Aircraft parked on the ground at a major airport

Photo by Christian Lambert on Unsplash


Whilst the focus of capacity improvement at airports often centres on the runway, increasingly we are seeing airports where the ground movement control (GMC) function is also a contributory factor. This is leading airports to consider how to split the GMC role to alleviate capacity constraints, or where the role is already split, to consider a more optimal split that better balances workload between the controllers. Similarly, where airports are expanding and adding new apron areas or runways this also has the potential to change the GMC role and any existing split of responsibilities.

In these situations, a common response is for controllers to set up a Real Time Simulation (RTS) (if they have access to a good tower simulator) and for them to attempt some different configurations of GMC until they find a workable solution. If properly planned and implemented this can be a viable approach. However, often due to the wide range of operational scenarios that need to be tested such an approach can either fail to identify credible options for a GMC split or worse give misleading confidence that a flawed approach is workable. Therefore consideration needs to be given to inter alia:

  • Different runway operating directions.
  • Different traffic patterns across the operational day (e.g. arrival and departure waves).
  • Different geographical splits for the GMC positions.
  • Different areas and processes for handover between GMC positions.
  • Day, night and visual, low-visibility procedures.
  • Different roles for GMC controllers (e.g. one may have other roles such as clearance delivery, or may be a planner).
  • When to split the GMC position into two positions by workload/time of day.

In response to this, here at Think we have developed an approach that allows ANSPs and airport Apron Control units to rapidly prototype, assess and ultimately validate new concepts for the GMC positions across a broad range of operational conditions and modes of operation. It helps reduce unproductive time in the simulator, shortens time from concept idea to implementation and reduces the time needed from valuable ATCO resources:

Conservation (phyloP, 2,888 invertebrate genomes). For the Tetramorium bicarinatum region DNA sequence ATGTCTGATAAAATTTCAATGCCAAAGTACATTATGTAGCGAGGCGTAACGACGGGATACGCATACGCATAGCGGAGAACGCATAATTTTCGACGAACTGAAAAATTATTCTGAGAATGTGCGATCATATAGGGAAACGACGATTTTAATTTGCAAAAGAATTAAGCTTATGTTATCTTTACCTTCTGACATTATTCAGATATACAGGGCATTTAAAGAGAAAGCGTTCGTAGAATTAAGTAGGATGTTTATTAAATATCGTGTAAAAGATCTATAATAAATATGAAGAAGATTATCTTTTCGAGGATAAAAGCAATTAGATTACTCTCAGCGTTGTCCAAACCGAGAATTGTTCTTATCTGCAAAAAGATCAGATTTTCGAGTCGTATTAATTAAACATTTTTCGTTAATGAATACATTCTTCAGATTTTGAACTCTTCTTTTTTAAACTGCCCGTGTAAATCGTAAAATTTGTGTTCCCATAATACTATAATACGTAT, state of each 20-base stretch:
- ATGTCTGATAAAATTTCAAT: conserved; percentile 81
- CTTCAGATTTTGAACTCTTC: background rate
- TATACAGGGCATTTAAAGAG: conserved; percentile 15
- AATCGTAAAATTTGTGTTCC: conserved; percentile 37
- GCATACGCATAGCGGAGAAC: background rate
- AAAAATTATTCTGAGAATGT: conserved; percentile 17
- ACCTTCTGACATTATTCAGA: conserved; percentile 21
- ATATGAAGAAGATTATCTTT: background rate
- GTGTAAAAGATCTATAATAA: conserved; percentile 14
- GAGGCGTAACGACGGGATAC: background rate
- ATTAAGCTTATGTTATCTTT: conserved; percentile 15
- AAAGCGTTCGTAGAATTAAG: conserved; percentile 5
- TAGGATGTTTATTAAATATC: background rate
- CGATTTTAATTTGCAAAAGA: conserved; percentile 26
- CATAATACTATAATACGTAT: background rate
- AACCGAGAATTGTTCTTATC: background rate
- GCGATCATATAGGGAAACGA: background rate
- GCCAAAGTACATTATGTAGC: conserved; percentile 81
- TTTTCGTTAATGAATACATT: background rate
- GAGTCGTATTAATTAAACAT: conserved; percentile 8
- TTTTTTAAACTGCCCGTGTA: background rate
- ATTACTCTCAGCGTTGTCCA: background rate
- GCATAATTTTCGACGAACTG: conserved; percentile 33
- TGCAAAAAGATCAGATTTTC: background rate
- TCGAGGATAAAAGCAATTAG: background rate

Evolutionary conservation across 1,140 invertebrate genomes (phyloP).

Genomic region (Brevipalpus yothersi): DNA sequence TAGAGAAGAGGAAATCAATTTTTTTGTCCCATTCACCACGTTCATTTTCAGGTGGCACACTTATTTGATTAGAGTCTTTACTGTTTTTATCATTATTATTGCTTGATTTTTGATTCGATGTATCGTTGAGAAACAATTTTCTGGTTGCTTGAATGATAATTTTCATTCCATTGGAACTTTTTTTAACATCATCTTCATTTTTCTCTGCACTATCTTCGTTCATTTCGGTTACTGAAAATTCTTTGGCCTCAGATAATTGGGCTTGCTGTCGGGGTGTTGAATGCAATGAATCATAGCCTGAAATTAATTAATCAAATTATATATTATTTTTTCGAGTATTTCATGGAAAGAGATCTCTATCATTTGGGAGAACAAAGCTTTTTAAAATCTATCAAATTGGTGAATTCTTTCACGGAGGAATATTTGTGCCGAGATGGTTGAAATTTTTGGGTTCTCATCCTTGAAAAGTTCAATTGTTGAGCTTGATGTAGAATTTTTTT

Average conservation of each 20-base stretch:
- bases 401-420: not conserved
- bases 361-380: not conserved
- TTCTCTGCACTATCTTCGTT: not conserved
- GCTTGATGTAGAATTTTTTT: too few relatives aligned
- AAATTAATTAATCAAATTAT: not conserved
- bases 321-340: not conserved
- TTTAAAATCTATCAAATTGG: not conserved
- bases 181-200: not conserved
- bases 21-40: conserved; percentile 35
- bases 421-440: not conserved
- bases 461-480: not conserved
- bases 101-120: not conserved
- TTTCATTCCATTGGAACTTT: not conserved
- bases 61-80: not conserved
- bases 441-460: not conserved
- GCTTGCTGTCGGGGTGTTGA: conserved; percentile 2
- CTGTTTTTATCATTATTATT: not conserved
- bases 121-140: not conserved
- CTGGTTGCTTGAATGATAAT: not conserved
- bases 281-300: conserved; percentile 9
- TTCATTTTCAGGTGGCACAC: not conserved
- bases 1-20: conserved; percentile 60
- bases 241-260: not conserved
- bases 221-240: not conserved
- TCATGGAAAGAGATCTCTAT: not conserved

Overview of the the Think GMC assessment

Fig 1:Overview of the Think GMC assessment process


Our approach is predicated on the combined use of airfield Fast Time Simulation (FTS) and a bespoke GMC task timing model that we have developed to represent the activities conducted by the ATCOs together with the typical timings of each. We initially assess the baseline workload of GMC controllers in the present operation operating a representative schedule. To do this we can utilise your own internal workload monitoring tools or we can temporarily deploy our own iSA workload monitor in your operation or tower simulator. We then tailor our task timing model for the specifics of your operation, an activity that can be conducted within only a few days if provided with access to operational staff post-shift. The FTS + timing model is calibrated to the workload levels from the actual operation providing a representative basis for subsequent assessments.


Graph showing the results from the Think task -timing model

Fig 2: Results from the Think task-timing model


The model can allow the rapid prototyping of alternative configurations of GMC role and geographical split and provides us with an estimate of which permutations are feasible and which would suggest a deleterious effect on workload. Our approach allows for GMC splits and testing of outcomes such that we can quickly narrow down the feasible candidates to a small set very efficiently. These subsets can then be subject to validation in a tower simulator in a much more efficient manner than otherwise possible.

Here at Think our validation specialists can design, manage and analyse the RTS simulator sessions to achieve the greatest set of outputs in the minimum time and ensure that the correct data is collected to provide evidence to support the subsequent operational and safety assessments to underpin the change[3].

Overall, if you are considering how to change or split your GMC positions and are looking for the optimal approach to achieve a safe and efficient operation with balanced levels of ATCO workload our approach can help you.


Graph showing the results from the Think task -timing model   Elizabet Pavlova, ATM Consultant, Think Research

                                                                                          Authors: Steve Leighton, Airports Director and Elizabet Pavlova, ATM Consultant


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